The startup world is full of so much sludge.
One place I’ve never got nonsense advice from is Y Combinator. They’re an accelerator that has given birth to some of the most successful startups in history such as Stripe, Airbnb, and DoorDash.
Even better are the people around Y Combinator. Deep thinkers such as Paul Graham, Gary Tan, and Sam Altman.
YC has a set of principles they run by. They can help you form your own startup or even succeed as a one-person business. Here they are.
As the founder of multiple startups myself, one thing that pisses me off is entrepreneurs who overplan and overthink.
The corporate world teaches you to try and predict the market. That’s fine if you’re a big company with loads of cash to burn. But if you’re a startup there’s no time for guessing. You need to launch and test your ideas.
Whatever you think your startup will become will end up being wrong.
No one can predict it. Because as you acquire users they warp your thoughts and change your roadmap.
Build something people actually want
Many startups build bullsh*t products people don’t want.
The #1 job of a startup is to solve a problem people care enough about to pay for. If you can do that then the rest is easier than beating a man in a wrestling match after he’s had 21 tequila shots.
Too many entrepreneurs think they know what people want.
They try to spoon-feed the market their idea because they think they’re a genius. The truth is it’s just ego. Data should always tell you what the market wants. Ignore the data, and end up in bankruptcy.
Valuation is *NOT* equal to success or even the probability of success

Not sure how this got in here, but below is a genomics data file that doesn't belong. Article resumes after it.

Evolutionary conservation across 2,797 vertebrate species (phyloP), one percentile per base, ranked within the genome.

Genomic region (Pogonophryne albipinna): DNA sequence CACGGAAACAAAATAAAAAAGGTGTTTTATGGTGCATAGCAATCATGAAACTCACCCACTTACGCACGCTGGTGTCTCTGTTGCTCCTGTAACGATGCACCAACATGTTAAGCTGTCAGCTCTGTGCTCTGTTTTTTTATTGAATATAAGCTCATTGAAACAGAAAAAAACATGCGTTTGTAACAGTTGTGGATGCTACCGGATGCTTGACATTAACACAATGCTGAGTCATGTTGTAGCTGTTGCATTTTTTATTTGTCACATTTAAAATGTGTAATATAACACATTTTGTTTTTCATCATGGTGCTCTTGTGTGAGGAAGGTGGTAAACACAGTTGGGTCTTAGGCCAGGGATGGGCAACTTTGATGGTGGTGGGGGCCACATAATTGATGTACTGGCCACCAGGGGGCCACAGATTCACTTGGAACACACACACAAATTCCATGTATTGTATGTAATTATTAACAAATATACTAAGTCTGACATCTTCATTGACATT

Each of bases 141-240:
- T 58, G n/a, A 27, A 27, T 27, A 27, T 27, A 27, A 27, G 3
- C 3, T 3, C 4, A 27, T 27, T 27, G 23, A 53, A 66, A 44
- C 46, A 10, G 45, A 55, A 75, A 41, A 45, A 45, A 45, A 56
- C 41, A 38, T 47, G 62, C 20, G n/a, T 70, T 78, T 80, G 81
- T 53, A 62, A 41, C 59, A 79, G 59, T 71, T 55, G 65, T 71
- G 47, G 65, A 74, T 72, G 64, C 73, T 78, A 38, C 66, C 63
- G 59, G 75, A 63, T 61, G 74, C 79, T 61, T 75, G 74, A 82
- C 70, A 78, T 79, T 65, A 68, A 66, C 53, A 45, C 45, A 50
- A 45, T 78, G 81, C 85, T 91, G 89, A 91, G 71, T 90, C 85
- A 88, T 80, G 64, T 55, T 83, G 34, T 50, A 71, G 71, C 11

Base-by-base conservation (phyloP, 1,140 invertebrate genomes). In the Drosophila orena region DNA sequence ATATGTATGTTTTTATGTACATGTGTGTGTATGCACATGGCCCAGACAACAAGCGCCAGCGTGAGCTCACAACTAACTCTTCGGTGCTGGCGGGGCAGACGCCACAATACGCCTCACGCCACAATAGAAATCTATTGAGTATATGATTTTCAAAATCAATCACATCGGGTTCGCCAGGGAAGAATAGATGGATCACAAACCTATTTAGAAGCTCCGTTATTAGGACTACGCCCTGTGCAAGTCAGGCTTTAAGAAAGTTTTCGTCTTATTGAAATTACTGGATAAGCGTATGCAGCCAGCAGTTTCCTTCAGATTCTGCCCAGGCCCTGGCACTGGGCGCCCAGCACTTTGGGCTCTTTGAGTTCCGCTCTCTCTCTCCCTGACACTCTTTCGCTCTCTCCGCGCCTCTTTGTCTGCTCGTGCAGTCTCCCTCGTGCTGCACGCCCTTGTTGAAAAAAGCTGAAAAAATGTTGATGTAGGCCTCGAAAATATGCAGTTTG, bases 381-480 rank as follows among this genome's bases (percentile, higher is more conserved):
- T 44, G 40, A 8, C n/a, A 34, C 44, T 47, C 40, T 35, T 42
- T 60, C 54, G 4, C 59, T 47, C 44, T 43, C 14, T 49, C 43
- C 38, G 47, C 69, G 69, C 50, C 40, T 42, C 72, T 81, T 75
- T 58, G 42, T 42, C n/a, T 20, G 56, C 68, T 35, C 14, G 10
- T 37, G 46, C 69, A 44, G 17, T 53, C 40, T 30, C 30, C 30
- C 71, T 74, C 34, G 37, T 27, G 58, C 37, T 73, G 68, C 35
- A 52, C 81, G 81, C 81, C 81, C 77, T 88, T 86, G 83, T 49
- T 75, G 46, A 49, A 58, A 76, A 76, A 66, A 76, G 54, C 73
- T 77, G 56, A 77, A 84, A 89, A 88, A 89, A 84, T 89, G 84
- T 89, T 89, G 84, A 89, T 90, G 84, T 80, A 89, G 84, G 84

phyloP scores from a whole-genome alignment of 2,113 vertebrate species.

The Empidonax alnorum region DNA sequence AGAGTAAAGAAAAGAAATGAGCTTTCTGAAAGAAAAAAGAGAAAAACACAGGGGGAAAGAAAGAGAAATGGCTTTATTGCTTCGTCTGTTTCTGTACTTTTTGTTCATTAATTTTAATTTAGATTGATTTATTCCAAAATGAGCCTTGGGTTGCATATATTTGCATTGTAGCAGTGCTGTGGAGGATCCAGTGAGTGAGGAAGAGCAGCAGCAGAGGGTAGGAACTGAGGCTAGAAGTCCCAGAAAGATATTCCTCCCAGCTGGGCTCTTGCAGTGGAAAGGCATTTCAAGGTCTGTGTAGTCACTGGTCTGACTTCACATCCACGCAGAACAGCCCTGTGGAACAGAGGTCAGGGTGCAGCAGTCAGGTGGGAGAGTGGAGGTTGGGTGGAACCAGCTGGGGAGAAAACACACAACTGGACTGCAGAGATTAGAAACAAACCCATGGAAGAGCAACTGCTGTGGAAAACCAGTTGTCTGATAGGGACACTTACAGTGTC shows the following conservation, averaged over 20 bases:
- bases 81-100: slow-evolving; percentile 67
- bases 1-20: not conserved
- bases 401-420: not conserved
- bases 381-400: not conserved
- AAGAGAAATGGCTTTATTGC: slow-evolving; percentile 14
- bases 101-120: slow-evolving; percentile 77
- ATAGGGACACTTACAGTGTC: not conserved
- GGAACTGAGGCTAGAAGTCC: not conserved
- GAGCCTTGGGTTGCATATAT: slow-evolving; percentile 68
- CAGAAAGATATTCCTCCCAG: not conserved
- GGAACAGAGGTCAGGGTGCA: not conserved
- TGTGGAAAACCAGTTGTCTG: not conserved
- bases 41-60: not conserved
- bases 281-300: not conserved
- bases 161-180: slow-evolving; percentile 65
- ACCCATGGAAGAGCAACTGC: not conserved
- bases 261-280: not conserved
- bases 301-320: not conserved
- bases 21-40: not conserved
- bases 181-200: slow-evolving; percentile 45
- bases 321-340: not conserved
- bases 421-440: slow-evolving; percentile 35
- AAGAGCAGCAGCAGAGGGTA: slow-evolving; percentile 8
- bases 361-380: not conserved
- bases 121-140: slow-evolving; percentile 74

This one should be blasted through megaphones all throughout Silicon Valley.
- Number of employees doesn’t matter.
- Who’s on your board doesn’t matter.
- The fact your CTO worked on a life science project that sold for a billion dollars doesn’t matter.
- A friendship with Uber founder Travis Kalanick doesn’t mean anything either.
BS vanity metrics has overtaken the startup world. Over the last year startups have been brought back to planet earth after their decade-long stay on Mars.
Does your startup make a profit? Yes or no.
Valuations are nonsense. They are theory. They mean nothing when a recession hits and grabs you by the pubic hairs on your ass crack.
We’ve got to bring it back to basics. And making a profit is the most basic sign of whether a startup is succeeding or not.
Avoid long negotiated deals with big customers if you can
Startups love to toss around big-name corporates.
“Ohhh we pitched Bank of America and they’re going to have 5000 users on our platform by 2024.”
This rarely happens. When I worked for big banks I found they were expert time-wasters. Startups run by naive young founders would pitch us. Just because they had a meeting, often, that’s all it took to get them horny.
They’d waste months of their startup life trying to get us to say yes.
No one ever had the power to sign the checks so we’d keep passing them from department to department to give more PowerPoint talks.